Do not forget the great ideal of our religion,— which is to go beyond this phenomenal world,— not only to renounce the world, but to give up heaven too; aye, not only to give up evil but to give up good too; and thus to go beyond all, beyond this phenomenal existence and ultimately realise the “Sat-Chit-Anandam Brahman” — the Absolute Existence-Knowledge-Bliss, which is Brahman.

Continue Reading No Comments

Stories from the Life of the Buddha

1. The Wild Geese One day, as Prince Siddhartha was going through the royal gardens on his way to the river, a flock of wild geese, beautifully outlined against the sky, passed overhead. Devadatta, the Prince’s cousin, seeing the geese, shot an arrow into their midst and one of them fell, wounded, just in front of Siddhartha. He felt a tender compassion for the poor bird that lay bleeding at his feet. Lifting it up, he drew out the arrow very carefully, bound up the wound and took the bird with Him. Presently a messenger came to claim the bird, sent by Devadatta, but Siddhartha refused to give it up saying that it belonged to him who had saved its life, not to him who had tried to kill it. 2. The Buddha and the Wealthy Brahmin One day a wealthy Brahmin was holding his harvest-home, when the Buddha came and stood by with the begging bowl in his hands. The Brahmin got very angry and said, “I plough and sow, and having ploughed and sown, I eat. It would be better if you were in like manner to plough and to sow, and then you would have food enough to eat without begging.” “O Brahmin, do not get incensed at my begging,” the Buddha answered, “I too, plough and sow, and having ploughed and sown, I eat.” “You say, you are a husbandman, but I see no signs of it,” replied the Brahmin, “Where are your bullocks and the seed and the plough?” Then the Buddha answered, “Faith is the seed I sow and good works are the rain that fertilises it. Wisdom and good works are the parts of the plough, and my mind is the guiding rein. I lay hold of the handle of the Law; earnestness is the goad I use and diligence is my daughter. Thus my ploughing is done, destroying the weeds of delusion. The harvest that it yields is the ambrosia-fruit of Nirvana, and by this ploughing all sorrow ends.” 3. The Sacrifice of the Brahmin A certain Brahmin had made preparations for a great sacrifice in honour of one of the ancient gods of the Hindus. Whole herds of sheep and goats had been driven together, ready to be slaughtered when the day of sacrifice should arrive. Now, it came to pass that the Buddha visited this Brahmin, and as they sat together, discussing many things, the Buddha spoke of the sacredness of all life, whether of men or animals, of the pure heart and upright ways which are of far higher value than a sacrifice necessitating the shedding of blood. For nothing but his own unbroken efforts after right doing and right thinking can avail a man; he cannot rid himself of his sins and delusions by making innocent creatures suffer. As the Brahmin listened; the Buddha’s words sank deep into his soul. He was convinced of their truth. Determined to spare the lives of all those animals that had been driven together for the day of sacrifice, the Brahmin ordered that they should be given their freedom. So instead of being slaughtered, they were turned loose on the hill-side where they could roam at will, choose their own pasture, drink the clear water of the mountain streams and scent the cool and refreshing breezes that blew on the upland. 4. Angulimala Journeying in Kosala, the Buddha was warned not to pass through a certain forest, for here, in the deep recesses of the jungle, was the den of a famous robber chief, Angulimala. He was the terror of the whole country-side, for he lived by plundering unwary travellers and had committed many murders. He feared no one, and from the very palace of the king the cries of his victims had been heard many a time. All attempts to capture this desperate man had failed. So he continued his ravages unpunished. The people of Kosala now besought the Buddha not to expose himself to the dangers of the robber’s territory. But Gautama knew no fear and heedless of all warnings, he made his way straight to the den of the robber. Angulimala, enraged at this boldness, determined to slay the intruder. But when he saw the Buddha, calm and self-possessed, and heard his words of kindness, the robber hesitated. His arm uplifted to kill, hung helpless by his side and his wrath cooled like the embers of a dying fire. As the Buddha reasoned with him, he changed his purpose and, before long, had confessed all his sins and declared his faith in the Doctrine. When the people saw the new disciple following his Master, they were amazed and could scarcely believe that this was the same man who had been the terror of their land for so many years. Angulimala became a monk and was renowned for his holiness.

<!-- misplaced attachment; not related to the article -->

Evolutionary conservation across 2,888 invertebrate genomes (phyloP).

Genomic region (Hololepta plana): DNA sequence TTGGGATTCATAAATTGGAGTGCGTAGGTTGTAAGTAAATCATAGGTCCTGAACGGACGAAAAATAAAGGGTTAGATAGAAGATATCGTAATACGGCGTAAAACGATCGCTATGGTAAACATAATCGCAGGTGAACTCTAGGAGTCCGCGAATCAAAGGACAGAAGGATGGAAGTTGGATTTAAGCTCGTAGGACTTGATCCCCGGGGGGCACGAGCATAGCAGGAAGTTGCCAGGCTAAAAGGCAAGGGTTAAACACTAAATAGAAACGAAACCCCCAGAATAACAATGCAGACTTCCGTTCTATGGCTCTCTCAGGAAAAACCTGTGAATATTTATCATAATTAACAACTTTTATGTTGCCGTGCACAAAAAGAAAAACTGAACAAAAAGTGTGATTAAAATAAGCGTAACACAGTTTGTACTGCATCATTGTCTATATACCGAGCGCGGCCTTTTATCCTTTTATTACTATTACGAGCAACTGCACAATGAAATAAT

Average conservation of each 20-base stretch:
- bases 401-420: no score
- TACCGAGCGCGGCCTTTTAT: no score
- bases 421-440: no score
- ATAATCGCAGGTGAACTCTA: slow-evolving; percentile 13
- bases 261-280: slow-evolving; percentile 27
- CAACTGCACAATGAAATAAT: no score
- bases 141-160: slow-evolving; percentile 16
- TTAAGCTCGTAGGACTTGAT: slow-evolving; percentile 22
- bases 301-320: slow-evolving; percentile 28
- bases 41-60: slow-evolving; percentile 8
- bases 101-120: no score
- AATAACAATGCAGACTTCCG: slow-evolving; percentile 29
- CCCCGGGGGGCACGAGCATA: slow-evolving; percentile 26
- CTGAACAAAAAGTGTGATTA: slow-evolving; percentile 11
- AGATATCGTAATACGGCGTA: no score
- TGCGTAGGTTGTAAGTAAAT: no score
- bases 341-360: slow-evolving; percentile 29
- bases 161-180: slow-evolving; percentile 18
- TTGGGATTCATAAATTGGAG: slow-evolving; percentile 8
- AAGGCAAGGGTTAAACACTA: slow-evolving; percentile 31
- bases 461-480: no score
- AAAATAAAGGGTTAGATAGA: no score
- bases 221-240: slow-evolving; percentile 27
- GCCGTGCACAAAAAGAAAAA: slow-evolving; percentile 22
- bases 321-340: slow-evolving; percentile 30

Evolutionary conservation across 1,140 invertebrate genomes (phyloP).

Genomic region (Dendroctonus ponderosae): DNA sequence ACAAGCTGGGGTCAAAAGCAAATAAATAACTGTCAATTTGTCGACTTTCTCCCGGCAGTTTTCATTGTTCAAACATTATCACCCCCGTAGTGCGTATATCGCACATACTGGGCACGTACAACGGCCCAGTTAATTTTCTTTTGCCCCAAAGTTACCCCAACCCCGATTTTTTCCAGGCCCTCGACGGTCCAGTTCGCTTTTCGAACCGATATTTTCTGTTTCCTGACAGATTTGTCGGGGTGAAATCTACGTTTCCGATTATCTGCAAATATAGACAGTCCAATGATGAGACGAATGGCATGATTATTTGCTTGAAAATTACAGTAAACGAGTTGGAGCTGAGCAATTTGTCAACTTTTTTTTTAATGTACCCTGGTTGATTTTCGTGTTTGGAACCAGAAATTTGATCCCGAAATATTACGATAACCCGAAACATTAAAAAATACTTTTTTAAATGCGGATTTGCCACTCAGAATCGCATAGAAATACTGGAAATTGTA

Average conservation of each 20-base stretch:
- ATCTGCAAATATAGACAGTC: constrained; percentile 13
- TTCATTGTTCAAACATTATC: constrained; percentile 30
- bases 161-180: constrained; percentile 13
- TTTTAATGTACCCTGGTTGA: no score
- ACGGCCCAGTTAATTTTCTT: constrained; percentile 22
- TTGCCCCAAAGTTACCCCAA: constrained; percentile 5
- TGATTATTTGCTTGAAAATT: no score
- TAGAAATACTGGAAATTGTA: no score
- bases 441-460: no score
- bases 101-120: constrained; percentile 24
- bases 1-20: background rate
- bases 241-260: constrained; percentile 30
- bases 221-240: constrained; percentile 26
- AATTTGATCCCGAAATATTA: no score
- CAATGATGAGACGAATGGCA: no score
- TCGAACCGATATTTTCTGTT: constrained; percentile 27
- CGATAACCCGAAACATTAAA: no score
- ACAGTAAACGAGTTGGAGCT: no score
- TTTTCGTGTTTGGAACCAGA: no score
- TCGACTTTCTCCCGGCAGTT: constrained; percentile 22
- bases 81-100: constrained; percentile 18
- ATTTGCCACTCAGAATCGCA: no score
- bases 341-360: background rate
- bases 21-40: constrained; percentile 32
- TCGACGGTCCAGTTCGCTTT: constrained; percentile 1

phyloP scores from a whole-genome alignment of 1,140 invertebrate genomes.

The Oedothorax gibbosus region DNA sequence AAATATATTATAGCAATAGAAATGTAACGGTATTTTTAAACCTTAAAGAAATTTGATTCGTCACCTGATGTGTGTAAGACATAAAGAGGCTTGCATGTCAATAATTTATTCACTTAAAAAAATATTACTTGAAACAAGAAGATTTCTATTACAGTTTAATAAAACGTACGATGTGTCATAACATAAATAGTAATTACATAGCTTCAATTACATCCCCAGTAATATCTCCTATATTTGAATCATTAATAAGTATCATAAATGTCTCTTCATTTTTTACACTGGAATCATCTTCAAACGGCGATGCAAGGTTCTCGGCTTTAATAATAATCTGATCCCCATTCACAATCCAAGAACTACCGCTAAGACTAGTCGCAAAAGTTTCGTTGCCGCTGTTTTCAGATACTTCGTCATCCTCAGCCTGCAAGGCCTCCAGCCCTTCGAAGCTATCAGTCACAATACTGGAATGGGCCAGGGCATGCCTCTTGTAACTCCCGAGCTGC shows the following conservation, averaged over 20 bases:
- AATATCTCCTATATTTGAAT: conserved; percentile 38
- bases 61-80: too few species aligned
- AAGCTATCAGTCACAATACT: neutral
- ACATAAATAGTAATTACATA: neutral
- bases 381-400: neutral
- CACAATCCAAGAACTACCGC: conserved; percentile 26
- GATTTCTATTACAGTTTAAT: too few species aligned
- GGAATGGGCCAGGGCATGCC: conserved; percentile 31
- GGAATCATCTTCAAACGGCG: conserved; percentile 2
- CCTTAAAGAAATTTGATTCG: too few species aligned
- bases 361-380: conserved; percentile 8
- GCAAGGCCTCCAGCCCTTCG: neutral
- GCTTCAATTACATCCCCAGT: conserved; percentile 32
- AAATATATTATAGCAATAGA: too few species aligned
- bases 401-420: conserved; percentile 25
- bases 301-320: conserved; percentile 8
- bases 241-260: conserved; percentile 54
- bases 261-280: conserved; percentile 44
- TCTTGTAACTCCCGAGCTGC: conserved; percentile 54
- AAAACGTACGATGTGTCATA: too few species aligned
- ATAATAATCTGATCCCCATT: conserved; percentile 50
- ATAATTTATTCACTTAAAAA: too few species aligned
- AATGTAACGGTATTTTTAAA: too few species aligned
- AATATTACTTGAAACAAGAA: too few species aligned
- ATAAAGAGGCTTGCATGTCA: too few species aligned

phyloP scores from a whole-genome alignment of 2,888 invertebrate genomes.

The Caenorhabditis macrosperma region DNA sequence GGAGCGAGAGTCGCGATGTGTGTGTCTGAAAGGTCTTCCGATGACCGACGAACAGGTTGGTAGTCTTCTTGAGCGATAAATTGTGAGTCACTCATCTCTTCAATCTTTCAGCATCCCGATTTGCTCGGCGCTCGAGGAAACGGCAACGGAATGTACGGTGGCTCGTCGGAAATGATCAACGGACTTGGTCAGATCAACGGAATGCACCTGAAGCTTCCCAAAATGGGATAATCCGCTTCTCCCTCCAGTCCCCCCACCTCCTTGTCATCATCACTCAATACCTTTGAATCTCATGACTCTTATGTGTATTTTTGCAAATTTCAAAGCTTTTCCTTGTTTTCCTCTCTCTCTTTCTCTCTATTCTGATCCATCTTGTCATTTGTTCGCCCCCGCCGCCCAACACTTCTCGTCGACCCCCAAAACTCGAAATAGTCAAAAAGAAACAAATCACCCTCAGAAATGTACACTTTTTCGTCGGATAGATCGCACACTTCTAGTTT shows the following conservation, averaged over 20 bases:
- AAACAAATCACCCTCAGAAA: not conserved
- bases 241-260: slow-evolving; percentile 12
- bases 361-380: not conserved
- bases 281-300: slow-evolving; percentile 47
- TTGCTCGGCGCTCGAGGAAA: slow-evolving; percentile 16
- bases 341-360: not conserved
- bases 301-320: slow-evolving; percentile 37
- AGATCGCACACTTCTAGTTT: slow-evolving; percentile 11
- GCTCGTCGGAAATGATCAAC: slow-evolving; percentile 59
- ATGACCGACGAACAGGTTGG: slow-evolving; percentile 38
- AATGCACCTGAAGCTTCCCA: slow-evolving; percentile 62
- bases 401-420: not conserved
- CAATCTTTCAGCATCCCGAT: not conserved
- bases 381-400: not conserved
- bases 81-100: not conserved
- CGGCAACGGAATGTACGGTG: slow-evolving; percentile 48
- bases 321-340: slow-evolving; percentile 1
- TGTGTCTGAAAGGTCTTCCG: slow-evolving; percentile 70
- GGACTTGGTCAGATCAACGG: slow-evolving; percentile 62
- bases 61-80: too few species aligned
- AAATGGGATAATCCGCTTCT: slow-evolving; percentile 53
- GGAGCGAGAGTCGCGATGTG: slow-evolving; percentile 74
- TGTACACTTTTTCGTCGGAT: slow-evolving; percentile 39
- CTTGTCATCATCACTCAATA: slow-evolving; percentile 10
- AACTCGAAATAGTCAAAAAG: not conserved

Continue Reading No Comments

The Restraining of the Passions